Any legitimate prospectus issued by a company will have the SEC's no approval clause on the front page. It is important to note that the SEC neither passes on the merits of the security, nor the adequacy of the information in the prospectus. The SEC only reviews the prospectus to make sure that it contains no misleading information and that the registration of the new issue is complete.

Registration of a New Issue
When registering the new issue, the issuer submits a registration statement that must be signed by the issuer's executive officers, financial and accounting officers, and a majority of its board of directors. It is submitted in triplicate to the SEC along with the required filing fee.

The information and documentation that must be included in the registration statement is listed under Schedule A of the Securities Act and includes some of the following items:
  • Statement of purpose of the issuer's business
  • Public offering price (POP)
  • Biographical descriptions of the officers and directors
  • Specific amount of shares held by the senior officers, directors and underwriters
  • Identification of individuals holding at least 10% of the company's securities
  • Use of the proceeds of the issue sale
  • Underwriters' commissions and discounts
  • Copy of underwriting agreement
  • Financial statements, including earning statements from the past three years and a balance sheet
  • Copies of the articles of incorporation
The Registration Process
The official filing date is the date on which the SEC actually receives the registration statement. Once the statement is received, a 20-day cooling-off period commences, during which the SEC reviews the registration statement.


During the cooling-off period, the issuer may give potential purchasers a preliminary prospectus, known informally as a red herring, which is also submitted to the SEC with the registration statement. The red herring acquaints investors with the essential facts of the new issue, and it is prepared primarily to get indications of interest from potential investors. It does not contain the final offering price of the issue, but it may list an expected range of prices per share, such as $10-12 per share.

Look Out!
The preliminary prospectus will NOT have a public offering price, nor will it list the effective date. Neither of these items will be known for certain at this time!

During the cooling-off period the issuer will register, or "blue sky", the new issue with the states where the underwriter plans to sell shares. The underwriters and the officers of the issuers, along with the accountants, attorneys and syndicate members, will hold a due diligence meeting prior to issuing the final prospectus to discuss the issuer's and underwriter's exercise of due diligence towards federal and state securities law.

Look Out!
The period between the filing date and the effective date is known as the "cooling off" period. Make sure you understand that the issue is "in registration" during this period. During the cooling off period, the SEC reviews the registration statement to determine if full disclosure has been made. Only indications of interest are accepted during this time: no sales may be made until the effective date, and only a preliminary prospectus may be issued to prospective purchasers.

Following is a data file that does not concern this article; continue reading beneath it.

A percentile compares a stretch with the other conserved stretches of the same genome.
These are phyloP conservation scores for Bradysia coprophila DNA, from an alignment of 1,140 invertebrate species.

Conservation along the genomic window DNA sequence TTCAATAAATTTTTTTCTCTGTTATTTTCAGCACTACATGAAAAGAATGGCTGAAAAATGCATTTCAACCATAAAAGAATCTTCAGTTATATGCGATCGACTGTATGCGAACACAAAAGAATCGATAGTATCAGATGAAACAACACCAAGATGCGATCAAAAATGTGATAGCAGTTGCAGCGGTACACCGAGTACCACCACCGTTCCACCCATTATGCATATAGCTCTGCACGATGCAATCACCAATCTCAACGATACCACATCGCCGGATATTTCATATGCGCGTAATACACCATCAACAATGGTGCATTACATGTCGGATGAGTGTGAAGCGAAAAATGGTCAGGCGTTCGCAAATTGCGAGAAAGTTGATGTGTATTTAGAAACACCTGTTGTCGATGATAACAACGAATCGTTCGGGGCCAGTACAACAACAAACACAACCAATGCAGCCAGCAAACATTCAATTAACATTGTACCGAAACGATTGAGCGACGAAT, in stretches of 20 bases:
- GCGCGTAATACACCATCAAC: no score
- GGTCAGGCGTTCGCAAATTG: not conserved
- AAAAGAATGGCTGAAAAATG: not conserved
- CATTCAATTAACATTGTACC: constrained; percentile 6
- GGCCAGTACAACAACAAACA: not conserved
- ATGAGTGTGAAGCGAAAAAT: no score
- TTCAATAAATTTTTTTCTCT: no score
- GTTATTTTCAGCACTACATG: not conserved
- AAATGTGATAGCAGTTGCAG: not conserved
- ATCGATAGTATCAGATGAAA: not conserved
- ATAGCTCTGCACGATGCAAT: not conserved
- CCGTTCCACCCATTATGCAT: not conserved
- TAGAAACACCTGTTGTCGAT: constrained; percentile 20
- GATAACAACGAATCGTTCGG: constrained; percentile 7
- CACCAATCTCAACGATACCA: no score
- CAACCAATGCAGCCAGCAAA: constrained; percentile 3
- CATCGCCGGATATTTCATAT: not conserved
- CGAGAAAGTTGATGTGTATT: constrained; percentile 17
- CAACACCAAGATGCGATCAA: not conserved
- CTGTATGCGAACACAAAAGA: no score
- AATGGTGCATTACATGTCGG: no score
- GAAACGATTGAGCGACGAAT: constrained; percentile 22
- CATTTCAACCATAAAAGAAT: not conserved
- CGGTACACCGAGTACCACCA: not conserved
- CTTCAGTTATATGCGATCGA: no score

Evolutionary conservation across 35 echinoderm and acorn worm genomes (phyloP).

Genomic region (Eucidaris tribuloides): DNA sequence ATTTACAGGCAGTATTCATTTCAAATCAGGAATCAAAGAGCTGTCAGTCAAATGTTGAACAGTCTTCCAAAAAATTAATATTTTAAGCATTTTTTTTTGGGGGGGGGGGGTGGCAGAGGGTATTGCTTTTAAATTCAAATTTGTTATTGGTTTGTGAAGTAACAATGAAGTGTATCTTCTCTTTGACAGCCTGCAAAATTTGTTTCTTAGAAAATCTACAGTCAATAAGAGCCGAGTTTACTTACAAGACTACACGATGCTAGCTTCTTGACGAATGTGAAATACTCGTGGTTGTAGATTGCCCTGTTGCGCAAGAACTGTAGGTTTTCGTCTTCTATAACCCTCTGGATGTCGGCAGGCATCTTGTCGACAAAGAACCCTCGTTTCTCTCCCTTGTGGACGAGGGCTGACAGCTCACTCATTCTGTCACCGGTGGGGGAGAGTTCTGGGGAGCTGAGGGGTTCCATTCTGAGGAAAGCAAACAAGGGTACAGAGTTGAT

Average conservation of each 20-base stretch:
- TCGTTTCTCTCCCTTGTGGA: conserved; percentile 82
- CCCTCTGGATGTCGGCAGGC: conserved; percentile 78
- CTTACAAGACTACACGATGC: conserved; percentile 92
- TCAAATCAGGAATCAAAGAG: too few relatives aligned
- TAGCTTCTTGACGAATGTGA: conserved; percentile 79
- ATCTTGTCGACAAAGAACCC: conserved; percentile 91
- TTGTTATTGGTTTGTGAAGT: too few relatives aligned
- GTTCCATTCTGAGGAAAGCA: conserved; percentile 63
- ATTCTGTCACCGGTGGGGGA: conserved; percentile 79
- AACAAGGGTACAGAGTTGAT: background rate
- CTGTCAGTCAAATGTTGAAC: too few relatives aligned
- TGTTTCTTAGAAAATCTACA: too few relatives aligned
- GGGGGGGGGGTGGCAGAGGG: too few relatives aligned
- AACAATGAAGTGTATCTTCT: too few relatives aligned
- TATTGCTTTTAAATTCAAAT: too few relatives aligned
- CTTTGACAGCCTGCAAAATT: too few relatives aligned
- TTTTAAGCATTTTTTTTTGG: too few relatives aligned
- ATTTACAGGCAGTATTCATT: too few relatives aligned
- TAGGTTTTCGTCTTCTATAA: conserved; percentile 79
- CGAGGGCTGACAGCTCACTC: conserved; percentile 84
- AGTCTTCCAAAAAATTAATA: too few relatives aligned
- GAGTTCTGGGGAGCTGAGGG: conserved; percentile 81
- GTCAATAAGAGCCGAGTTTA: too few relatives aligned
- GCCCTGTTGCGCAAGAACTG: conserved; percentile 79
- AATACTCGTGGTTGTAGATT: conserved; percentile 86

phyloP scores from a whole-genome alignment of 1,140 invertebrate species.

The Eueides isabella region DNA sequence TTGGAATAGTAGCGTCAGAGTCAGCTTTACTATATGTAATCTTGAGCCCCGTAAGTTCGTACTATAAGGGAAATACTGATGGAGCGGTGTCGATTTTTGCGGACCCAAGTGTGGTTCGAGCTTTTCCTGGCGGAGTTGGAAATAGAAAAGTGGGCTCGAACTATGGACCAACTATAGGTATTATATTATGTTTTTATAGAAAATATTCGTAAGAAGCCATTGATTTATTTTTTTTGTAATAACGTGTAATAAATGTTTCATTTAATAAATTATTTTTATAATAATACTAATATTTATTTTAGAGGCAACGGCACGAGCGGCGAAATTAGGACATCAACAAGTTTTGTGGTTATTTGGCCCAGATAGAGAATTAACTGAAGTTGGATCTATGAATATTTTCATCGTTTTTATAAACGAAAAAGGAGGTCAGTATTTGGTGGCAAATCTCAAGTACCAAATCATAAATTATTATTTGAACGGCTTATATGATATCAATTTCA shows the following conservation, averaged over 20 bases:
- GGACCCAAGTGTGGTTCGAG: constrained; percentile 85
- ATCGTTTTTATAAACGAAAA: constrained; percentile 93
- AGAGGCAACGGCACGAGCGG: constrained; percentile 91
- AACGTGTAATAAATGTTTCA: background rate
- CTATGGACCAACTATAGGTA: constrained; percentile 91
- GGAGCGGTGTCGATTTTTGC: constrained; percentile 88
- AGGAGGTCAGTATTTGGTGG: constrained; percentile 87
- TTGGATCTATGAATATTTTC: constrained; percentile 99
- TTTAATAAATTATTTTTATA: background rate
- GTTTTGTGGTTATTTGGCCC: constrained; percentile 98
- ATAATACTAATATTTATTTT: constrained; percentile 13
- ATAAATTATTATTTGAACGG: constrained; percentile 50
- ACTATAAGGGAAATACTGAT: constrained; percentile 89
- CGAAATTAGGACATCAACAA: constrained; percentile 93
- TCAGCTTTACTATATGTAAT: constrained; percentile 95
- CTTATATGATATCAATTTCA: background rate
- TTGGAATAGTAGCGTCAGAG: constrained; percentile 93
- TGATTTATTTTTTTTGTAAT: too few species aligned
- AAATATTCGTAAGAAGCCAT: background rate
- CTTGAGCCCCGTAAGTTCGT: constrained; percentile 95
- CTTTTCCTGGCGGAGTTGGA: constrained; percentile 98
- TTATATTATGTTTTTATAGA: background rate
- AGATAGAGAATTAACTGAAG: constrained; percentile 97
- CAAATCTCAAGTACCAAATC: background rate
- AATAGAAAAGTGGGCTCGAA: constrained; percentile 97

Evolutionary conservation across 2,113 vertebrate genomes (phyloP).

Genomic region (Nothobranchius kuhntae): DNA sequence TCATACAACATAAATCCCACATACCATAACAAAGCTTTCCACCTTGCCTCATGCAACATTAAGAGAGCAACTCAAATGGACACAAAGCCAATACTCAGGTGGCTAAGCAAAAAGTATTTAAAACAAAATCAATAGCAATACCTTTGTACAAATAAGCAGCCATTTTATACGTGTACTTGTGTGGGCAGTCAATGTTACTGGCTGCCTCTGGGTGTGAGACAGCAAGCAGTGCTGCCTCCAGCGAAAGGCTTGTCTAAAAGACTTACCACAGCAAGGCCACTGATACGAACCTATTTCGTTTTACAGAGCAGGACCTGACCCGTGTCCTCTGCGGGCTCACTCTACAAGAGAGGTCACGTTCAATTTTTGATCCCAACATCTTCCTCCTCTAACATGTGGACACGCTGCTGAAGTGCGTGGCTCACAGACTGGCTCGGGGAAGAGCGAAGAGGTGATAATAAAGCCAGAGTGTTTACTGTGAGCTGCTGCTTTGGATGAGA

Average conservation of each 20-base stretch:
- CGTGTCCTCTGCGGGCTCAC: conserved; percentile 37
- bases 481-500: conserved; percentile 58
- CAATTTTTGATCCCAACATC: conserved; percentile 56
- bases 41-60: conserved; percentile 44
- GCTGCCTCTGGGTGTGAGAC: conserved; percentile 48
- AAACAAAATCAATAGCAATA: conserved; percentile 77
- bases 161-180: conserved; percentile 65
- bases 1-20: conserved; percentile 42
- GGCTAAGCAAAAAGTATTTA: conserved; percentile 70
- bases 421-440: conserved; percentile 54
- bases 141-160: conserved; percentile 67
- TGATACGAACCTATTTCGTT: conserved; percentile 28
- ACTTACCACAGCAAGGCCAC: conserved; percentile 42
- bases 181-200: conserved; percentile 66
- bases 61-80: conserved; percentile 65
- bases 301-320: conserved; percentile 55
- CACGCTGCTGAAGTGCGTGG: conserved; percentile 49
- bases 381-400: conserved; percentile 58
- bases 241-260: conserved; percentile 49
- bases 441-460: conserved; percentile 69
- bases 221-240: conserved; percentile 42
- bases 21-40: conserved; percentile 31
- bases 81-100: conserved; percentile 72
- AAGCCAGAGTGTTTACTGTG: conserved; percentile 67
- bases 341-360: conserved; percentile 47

Issuing and Underwriting

Related Articles
  1. Investing

    What's a Prospectus?

    The Security and Exchange Commission (SEC) requires that any company raising money from potential investors through the sale of securities must file a prospectus with the SEC and then provide ...
  2. Investing

    Interpreting a Company's IPO Prospectus Report

    Learn to decipher the secret language of the IPO prospectus report. It can tell you a lot.
  3. Financial Advisor

    The Issuance Procedure of Corporate High-yield Bonds

    Issuing debt over equity can have several advantages for companies. Here we have a detailed look on the issuance procedure of corporate high-yield bonds.
  4. Insights

    Understanding the SEC

    The SEC's triple mandate of investor protection, maintenance of orderly markets and facilitation of capital formation makes it a vital player in capital markets.
  5. Personal Finance

    Policing The Securities Market: An Overview Of The SEC

    Find out how this regulatory body protects the rights of investors.
  6. Financial Advisor

    How To Get A Job At The SEC

    Want to make a good living taking on those renegade trading rascals on Wall Street? Here are some tips to help you get in the door at the SEC.
  7. Investing

    5 Tips For Investing In IPOs

    Thinking of investing in IPOs? Here are five things to remember before jumping into these murky waters.
  8. Taxes

    How A Company Files With The SEC

    Filing with the SEC is not as complicated as you might thing -- just be meticulous about following the steps.
  9. Investing

    Speed-Read SEC Filings for Hot Stock Picks

    SEC filings can be a headache. Read out how to speed-read through your stock research.
  10. Insights

    The SEC: A Brief History Of Regulation

    The SEC has continued to make the market a safer place and to learn from and adapt to new scandals and crises.
Frequently Asked Questions
  1. How Do Speculators Profit From Options?

    Options are a risky game, but you can learn speculators' tricks to use them to your advantage.
  2. What is the difference between a debenture and a bond?

    Debentures and bonds can both be used to raise capital, but debentures are typically issued to raise short-term capital.
  3. Why Are Securities Held 'In Street Name'?

    Buying or selling securities through a broker means they're held in your broker's name.
  4. Why Are P/E Ratios Higher When Inflation Is Low?

    P/E ratios are generally higher during times of low inflation, but why is this the case?
Trading Center